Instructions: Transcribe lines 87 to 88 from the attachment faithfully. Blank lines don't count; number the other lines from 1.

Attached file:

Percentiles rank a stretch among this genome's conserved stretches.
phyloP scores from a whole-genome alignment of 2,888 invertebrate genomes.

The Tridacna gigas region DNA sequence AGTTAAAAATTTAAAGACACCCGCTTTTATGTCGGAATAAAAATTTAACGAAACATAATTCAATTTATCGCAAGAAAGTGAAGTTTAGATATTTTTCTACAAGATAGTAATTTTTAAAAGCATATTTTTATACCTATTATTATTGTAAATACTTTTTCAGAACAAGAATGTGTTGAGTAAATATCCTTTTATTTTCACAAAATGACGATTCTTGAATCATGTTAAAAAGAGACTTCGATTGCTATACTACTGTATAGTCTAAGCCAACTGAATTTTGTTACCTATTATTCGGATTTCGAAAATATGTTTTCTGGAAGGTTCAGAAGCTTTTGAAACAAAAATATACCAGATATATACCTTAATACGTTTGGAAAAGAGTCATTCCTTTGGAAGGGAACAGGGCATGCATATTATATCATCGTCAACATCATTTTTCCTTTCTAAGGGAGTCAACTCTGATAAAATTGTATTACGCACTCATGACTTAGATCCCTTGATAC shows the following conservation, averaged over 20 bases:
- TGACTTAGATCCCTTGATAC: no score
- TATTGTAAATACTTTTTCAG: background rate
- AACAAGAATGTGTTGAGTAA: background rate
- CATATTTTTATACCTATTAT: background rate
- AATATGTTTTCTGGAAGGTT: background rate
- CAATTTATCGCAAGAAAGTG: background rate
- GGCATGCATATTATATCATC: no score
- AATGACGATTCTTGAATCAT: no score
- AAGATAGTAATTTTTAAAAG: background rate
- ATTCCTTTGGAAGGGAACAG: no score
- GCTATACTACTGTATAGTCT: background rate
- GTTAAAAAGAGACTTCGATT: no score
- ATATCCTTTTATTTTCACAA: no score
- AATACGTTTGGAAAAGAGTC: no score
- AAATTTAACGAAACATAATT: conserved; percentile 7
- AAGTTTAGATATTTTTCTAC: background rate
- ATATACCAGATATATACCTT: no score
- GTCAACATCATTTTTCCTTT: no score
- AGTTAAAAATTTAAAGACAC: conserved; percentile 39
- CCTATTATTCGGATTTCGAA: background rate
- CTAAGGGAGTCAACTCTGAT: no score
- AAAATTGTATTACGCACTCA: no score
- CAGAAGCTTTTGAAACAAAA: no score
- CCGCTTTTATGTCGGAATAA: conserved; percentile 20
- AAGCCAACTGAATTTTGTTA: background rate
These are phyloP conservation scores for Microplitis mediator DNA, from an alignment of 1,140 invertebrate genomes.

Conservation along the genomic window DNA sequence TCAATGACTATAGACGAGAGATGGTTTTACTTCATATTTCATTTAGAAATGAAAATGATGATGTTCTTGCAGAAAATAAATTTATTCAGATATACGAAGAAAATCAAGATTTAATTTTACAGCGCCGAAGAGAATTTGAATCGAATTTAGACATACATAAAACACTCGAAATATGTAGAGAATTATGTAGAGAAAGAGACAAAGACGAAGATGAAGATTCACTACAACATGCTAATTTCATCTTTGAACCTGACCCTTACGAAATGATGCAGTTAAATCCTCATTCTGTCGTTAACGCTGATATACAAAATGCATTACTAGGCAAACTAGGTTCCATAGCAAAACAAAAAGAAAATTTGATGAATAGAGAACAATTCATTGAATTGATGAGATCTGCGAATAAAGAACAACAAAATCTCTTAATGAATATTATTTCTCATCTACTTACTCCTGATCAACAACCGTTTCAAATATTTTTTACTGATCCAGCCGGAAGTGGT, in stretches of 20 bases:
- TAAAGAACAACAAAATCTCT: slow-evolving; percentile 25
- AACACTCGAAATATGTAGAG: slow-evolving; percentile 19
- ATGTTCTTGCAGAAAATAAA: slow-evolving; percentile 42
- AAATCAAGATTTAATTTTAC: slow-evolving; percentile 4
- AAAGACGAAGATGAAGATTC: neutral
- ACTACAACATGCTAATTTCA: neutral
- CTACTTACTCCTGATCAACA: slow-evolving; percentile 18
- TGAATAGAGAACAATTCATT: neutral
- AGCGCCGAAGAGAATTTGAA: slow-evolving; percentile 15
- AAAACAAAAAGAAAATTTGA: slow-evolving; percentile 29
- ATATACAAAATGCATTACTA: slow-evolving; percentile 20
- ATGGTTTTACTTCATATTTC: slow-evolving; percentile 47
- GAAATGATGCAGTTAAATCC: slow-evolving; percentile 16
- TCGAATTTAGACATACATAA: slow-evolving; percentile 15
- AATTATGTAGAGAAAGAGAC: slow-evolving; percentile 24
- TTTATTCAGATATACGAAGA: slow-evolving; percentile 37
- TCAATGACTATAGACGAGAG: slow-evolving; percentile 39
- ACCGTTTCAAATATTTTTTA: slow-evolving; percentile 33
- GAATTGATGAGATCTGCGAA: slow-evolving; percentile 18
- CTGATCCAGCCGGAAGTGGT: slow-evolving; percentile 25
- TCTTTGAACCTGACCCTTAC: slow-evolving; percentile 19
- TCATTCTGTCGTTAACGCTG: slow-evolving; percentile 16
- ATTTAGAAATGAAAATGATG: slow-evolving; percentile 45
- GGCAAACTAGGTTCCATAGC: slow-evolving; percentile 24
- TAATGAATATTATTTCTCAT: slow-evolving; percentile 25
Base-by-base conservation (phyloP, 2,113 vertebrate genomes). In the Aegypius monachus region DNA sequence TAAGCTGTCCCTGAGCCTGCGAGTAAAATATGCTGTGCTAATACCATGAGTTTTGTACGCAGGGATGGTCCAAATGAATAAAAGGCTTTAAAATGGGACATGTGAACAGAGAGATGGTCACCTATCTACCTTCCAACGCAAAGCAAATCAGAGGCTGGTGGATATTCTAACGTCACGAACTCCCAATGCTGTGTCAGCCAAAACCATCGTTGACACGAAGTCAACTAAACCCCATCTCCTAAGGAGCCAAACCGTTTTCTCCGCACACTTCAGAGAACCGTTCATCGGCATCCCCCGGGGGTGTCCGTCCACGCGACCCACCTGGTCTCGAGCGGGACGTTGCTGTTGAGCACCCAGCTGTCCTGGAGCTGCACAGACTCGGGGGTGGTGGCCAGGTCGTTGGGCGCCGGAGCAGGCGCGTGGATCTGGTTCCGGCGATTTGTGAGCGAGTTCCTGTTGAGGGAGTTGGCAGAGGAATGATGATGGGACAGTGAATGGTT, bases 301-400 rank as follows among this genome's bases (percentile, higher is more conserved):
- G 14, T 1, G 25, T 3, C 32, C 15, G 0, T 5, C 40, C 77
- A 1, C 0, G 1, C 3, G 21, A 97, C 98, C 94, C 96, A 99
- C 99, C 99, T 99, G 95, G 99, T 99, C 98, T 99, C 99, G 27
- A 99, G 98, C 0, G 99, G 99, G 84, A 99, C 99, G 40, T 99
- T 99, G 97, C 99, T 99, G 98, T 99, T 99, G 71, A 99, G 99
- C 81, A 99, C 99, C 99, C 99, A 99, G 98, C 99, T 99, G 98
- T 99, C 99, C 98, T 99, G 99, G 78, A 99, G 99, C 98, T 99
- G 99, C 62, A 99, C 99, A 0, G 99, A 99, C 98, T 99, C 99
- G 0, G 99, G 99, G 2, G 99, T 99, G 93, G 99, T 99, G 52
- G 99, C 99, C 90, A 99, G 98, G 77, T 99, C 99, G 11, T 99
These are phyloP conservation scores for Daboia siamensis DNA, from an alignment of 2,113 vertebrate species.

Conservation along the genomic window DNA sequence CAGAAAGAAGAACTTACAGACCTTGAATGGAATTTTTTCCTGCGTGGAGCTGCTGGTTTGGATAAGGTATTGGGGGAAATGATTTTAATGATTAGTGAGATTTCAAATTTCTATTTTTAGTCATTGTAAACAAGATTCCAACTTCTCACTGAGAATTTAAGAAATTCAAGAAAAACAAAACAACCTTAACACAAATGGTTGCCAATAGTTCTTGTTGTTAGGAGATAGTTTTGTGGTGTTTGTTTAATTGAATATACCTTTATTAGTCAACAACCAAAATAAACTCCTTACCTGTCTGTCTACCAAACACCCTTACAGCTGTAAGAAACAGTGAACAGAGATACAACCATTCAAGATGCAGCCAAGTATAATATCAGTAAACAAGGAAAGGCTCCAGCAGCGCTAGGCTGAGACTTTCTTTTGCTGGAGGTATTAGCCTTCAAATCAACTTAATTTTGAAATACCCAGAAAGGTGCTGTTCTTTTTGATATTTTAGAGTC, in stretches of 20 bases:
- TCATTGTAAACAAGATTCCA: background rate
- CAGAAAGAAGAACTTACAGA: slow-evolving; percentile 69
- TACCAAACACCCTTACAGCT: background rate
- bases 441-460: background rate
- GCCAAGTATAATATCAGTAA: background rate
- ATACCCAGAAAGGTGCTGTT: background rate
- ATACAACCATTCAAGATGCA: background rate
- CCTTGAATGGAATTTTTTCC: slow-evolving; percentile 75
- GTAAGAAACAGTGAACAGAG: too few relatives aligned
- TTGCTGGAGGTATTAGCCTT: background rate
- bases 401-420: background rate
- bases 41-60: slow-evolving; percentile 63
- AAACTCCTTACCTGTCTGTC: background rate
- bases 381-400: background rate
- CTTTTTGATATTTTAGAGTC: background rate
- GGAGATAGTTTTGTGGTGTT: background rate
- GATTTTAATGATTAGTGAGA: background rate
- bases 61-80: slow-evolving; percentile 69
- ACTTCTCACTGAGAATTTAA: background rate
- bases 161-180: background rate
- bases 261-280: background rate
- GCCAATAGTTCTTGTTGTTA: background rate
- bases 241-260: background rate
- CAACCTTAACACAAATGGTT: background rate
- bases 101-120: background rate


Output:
- ACTTCTCACTGAGAATTTAA: background rate
- bases 161-180: background rate